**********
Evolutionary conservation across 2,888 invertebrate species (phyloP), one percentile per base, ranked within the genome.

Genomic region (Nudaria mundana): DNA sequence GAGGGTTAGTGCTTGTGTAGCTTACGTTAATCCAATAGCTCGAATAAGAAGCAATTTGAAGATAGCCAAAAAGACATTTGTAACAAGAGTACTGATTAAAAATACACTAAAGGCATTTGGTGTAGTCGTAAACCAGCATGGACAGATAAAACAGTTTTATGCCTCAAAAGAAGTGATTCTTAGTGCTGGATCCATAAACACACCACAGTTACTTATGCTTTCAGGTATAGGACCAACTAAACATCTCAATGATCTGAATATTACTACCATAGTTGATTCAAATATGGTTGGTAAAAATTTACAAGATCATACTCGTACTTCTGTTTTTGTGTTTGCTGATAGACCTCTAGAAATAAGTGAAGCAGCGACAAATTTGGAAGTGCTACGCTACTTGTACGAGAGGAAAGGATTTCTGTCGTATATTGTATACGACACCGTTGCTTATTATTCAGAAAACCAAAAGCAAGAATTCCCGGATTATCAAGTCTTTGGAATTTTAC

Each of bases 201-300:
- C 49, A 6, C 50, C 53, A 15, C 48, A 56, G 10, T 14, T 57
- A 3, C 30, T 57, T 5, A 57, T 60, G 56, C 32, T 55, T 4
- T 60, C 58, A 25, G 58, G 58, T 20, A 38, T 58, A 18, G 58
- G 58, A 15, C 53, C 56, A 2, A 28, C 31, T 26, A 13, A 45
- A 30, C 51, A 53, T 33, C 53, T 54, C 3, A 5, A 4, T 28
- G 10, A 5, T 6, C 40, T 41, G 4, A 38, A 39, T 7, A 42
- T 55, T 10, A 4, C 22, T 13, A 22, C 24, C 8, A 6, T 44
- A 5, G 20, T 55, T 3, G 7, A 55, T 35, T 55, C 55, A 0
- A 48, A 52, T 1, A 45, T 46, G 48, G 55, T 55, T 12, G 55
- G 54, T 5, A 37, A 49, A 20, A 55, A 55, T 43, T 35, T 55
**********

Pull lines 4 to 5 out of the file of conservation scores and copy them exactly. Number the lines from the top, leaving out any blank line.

- C 49, A 6, C 50, C 53, A 15, C 48, A 56, G 10, T 14, T 57
- A 3, C 30, T 57, T 5, A 57, T 60, G 56, C 32, T 55, T 4